Filed under: MSM Biz/Other Bias,MSM Biz/Other Ignorance — Tom @ 12:10 pm

OVERVIEW: The failure of the “Mainstream Media” (with very minor exceptions) to report the possibly record-breaking $1 million donation by the Iraqi Red Crescent (their equivalent of our Red Cross) to Hurrican Katrina relief is negligent and irresponsible. It proves, more than another individual story out of Iraq, that there is a dogged determination to ignore positive news from that country, and that those ignoring it deserve the new name (WORMs) that is in the title of this post.
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No matter where you stand on the Iraq War, by any reasonable, logical definition of what reportable news is, this story (“Positivity: Iraq’s Red Cross Equivalent Donates $1 Million for Katrina Relief”) fits that definition.

I believe that it may be, either in absolute dollars, as a percentage of the donor country’s output, or both, the largest single donation by a foreign non-governmental entity to a United States relief effort ever.

The Washington Times (“Iraqi Red Crescent thanks U.S. with $1 million for Katrina relief”) reported the donation on Friday, November 25 (noting, among other things, that the amount “represents 20% of the organization’s annual budget.” The underlying event happened Thursday, November 24.

On Saturday evening (Nov. 26), I did a Google News Search, sorted by date, on:

“red crescent” Iraq

This is the result, going back as far as the original Washington Times story:

IraqRedCrescent

All other stories in the search pre-dated when the donation occurred. This morning at about 11 AM ET, I did the same search and verified that, other than a blog post at American Thinker, the story did not appear anywhere besides the five places you see in the picture (first, third, fourth, sixth, and eighth listings).

To be sure that I didn’t miss anything, I also searched the following sites yesterday evening at about 8 PM, and re-verified the results this morning for “red crescent” (in quotes):

  • The “all the news that’s fit to print” New York Times had one later story about the Palestinian and Israeli Red Crescent organizations nearing an undescribed agreement. The next earliest story was from early November. (Sunday morning, there was an additional story about the Iranian earthquake, but no other changes.)
  • Newsday had two stories on Pakistani earthquake relief from November 25. All other stories were older than a few weeks. (Sunday morning, there was also an Iran quake story, and no other changes.)
  • The Washington Post had no story later than November 14. (Sunday morning-Iran quake story, no other changes.)
  • The LA Times yielded no results. A search only on the word “crescent” yielded nothing relevant. (Sunday morning-no change.)
  • There was no sign of any news of the donation going back 24 hours at AP Wire (worldwide), AP National, or AP International (and no new story about the donation on Sunday morning).

What are we to conclude, other that there is a near-total blackout on anything resembling good news coming out of Iraq by the organizations many refer to as The Mainstream Media?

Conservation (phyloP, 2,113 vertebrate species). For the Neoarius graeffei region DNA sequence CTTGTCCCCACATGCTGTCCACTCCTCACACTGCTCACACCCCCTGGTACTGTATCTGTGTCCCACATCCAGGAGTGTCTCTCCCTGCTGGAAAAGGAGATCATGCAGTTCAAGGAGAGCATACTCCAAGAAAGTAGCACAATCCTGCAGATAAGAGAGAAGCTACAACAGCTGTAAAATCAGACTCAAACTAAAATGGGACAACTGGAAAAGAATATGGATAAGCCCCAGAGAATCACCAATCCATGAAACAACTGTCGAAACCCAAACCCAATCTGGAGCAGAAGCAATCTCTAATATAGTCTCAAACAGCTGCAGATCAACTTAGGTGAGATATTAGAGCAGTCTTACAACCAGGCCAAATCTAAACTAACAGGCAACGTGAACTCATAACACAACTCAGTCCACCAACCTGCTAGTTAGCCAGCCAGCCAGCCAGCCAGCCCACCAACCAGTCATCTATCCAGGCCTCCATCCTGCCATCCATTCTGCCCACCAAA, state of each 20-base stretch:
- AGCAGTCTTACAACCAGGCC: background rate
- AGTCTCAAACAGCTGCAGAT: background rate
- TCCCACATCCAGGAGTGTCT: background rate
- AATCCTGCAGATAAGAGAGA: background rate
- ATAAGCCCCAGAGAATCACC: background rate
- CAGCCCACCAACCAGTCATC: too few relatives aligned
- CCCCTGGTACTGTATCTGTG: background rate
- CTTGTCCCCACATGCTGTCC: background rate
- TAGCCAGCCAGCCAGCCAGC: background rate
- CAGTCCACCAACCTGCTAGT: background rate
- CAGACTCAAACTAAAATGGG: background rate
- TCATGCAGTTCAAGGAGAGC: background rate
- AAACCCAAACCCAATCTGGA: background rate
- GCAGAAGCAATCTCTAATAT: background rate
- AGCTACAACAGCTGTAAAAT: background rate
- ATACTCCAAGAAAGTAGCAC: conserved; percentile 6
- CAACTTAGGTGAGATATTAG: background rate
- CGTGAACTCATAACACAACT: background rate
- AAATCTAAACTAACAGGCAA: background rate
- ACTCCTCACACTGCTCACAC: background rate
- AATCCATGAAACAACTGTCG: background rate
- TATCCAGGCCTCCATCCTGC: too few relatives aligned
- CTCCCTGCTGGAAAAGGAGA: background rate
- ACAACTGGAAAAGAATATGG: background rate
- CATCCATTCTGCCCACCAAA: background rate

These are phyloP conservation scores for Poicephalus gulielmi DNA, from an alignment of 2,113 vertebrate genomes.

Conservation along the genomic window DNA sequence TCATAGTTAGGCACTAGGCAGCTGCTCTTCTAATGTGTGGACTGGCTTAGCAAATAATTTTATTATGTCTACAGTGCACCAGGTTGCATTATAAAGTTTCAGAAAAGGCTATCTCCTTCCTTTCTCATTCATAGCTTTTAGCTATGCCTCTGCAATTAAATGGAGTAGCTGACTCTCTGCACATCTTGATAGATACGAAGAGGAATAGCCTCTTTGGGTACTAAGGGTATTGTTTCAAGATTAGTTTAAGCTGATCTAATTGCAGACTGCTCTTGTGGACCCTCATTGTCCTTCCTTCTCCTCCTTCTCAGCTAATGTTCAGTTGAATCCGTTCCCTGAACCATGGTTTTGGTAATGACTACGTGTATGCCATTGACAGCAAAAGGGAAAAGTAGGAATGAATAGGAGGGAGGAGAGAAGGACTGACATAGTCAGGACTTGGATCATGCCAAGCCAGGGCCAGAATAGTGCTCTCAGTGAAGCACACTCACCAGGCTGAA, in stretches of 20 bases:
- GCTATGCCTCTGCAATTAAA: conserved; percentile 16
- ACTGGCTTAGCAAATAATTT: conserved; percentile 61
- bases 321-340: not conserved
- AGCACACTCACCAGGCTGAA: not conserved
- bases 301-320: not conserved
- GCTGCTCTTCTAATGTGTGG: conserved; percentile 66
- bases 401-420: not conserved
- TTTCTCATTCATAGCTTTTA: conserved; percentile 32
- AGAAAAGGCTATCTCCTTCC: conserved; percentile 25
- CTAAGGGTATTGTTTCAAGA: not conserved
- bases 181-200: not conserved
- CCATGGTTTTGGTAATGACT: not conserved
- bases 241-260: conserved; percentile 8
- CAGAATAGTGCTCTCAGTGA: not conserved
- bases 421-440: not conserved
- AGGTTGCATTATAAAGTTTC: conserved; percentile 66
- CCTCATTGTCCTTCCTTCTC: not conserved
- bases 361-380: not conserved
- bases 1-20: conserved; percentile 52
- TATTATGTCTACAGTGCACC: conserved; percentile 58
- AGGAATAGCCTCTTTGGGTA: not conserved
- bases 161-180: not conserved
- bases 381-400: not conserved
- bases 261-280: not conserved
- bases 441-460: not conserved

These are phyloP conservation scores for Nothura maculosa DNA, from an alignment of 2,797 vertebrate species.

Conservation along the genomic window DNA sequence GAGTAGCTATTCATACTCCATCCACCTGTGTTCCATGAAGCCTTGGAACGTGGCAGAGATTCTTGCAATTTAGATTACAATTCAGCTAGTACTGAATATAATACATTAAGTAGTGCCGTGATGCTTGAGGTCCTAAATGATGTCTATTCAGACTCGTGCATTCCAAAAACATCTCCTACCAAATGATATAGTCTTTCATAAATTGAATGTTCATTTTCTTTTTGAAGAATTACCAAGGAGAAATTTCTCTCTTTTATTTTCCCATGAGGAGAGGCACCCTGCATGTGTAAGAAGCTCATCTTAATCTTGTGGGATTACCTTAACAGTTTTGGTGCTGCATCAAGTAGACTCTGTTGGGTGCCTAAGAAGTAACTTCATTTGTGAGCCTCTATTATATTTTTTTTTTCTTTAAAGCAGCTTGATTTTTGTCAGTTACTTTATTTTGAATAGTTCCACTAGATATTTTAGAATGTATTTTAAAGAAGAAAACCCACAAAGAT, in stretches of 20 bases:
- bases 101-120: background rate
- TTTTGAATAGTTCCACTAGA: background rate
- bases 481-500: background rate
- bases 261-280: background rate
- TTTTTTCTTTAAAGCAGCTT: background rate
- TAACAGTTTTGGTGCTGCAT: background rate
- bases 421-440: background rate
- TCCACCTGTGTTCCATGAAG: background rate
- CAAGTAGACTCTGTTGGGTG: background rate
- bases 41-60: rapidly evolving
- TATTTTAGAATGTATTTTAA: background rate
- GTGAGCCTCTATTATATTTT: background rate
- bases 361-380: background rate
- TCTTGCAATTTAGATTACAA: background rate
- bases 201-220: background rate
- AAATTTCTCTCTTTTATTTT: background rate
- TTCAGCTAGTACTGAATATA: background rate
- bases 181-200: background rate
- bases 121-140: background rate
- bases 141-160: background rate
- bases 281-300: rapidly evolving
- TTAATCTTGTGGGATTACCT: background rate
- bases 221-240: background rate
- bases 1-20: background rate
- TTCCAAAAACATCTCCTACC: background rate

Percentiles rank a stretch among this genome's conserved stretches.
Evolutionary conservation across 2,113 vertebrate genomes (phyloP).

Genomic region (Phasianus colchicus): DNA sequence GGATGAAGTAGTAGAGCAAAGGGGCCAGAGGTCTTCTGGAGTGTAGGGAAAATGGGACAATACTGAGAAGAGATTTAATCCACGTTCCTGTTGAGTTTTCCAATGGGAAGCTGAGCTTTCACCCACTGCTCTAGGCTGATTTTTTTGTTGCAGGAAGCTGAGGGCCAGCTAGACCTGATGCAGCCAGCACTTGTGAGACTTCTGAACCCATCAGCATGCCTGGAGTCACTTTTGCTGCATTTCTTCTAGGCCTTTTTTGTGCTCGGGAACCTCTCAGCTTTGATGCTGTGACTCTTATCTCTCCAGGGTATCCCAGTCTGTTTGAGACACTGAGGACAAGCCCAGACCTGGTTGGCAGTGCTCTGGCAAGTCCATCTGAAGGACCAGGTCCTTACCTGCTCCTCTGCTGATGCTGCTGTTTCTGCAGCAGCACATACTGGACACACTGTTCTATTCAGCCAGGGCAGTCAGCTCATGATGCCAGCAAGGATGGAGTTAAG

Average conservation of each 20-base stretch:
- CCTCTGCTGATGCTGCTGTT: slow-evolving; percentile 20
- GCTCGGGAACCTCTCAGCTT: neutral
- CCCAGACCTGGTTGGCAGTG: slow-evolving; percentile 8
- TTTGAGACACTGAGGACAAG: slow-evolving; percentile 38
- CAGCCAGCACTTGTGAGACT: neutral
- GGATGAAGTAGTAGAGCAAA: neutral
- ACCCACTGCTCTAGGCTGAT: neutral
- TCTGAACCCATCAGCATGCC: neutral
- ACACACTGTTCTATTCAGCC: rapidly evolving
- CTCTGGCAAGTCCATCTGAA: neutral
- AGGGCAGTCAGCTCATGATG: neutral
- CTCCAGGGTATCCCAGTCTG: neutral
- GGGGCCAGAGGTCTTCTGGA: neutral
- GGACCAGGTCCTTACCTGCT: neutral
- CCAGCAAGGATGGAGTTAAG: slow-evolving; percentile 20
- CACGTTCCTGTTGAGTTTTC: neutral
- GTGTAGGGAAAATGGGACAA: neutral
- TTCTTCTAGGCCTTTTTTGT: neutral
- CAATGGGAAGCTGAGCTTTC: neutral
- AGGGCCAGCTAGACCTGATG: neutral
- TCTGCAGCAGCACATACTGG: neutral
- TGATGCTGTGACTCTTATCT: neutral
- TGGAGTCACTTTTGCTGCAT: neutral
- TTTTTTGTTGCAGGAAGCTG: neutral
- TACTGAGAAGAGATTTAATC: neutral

That’s why, for the foreseeable future, I will begin calling them WORMs–The Worn-Out Reactionary Media.

“Mainstream” my a**.
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Note: Those of you who don’t visit this blog frequently should know that I create one “Positivity” post each day, highlighting some form of good news that has occurred somewhere fairly recently. To make sure the good news isn’t diluted, I don’t allow comments at those posts and try to avoid saying anything myself beyond a short introduction. That’s why this post is separate from the original.

Also: This post originally appeared at about 10 AM, but was significantly revised after that and reposted in its now-finished form at the time indicated above.

Positivity: Iraq’s Red Cross Equivalent Donates $1 Million for Katrina Relief

Filed under: Positivity — Tom @ 7:07 am

It’s okay to say “wow“:

Iraqi Red Crescent thanks U.S. with $1 million for Katrina relief
November 25, 2005

Iraq’s Red Crescent relief organization found its own way to mark the Thanksgiving holiday yesterday by announcing that it had sent a $1 million “thank you” donation to the victims of Hurricane Katrina.
The sum, transferred by wire on Sunday, amounts to 20 percent of the organization’s annual budget.
“I wish we could have a billion dollars to give,” Said Hakki, the organization’s president, said by telephone from Baghdad. “Even then, it is not enough to show our appreciation for what the U.S. has done for Iraq and is still doing.”
The donation was made with the approval of the office of Prime Minister Ibrahim al-Jaafari and is thought to mark the first time that Iraq has sent aid to the United States.
Haydar al-Abadi, a senior adviser to the prime minister, said in a separate telephone interview that he was worried that the gesture — though noble — could prompt complaints that the money should have been spent on the country’s own emergencies.
But Mr. Hakki was adamant.
“Giving thanks is an Iraqi tradition as well as an American one. This is the minimum we could do after the Americans shed their blood in our country, mixing their blood with ours,” he said.
He said the overthrow of dictator Saddam Hussein was “a blessing from God, and the U.S. was His tool.”
Mr. Hakki left his job as a urology professor at the University of South Florida in Tampa last year to take charge of his country’s massive — and often lethally dangerous — relief operations.
….. The Red Crescent, which operates in Iraq much as the Red Cross does in the United States, says it has four of its original nine trucks left, the remainder having been stolen by terrorists to be sold or destroyed in clashes. One of its 12 ambulances was destroyed during fighting in Najaf.
Since the overthrow of Saddam’s regime in 2003, the Iraqi Red Crescent has been distributing an average of 46 truckloads of medicine, food and water across Iraq every month.

Something I Forgot to Be Thankful For (Bill Buckley)

Filed under: General — Tom @ 12:01 am

Bill Buckley celebrated 80 years with us on Thursday.

George Will’s tribute captures much of the essence of the man who rescued conservatism.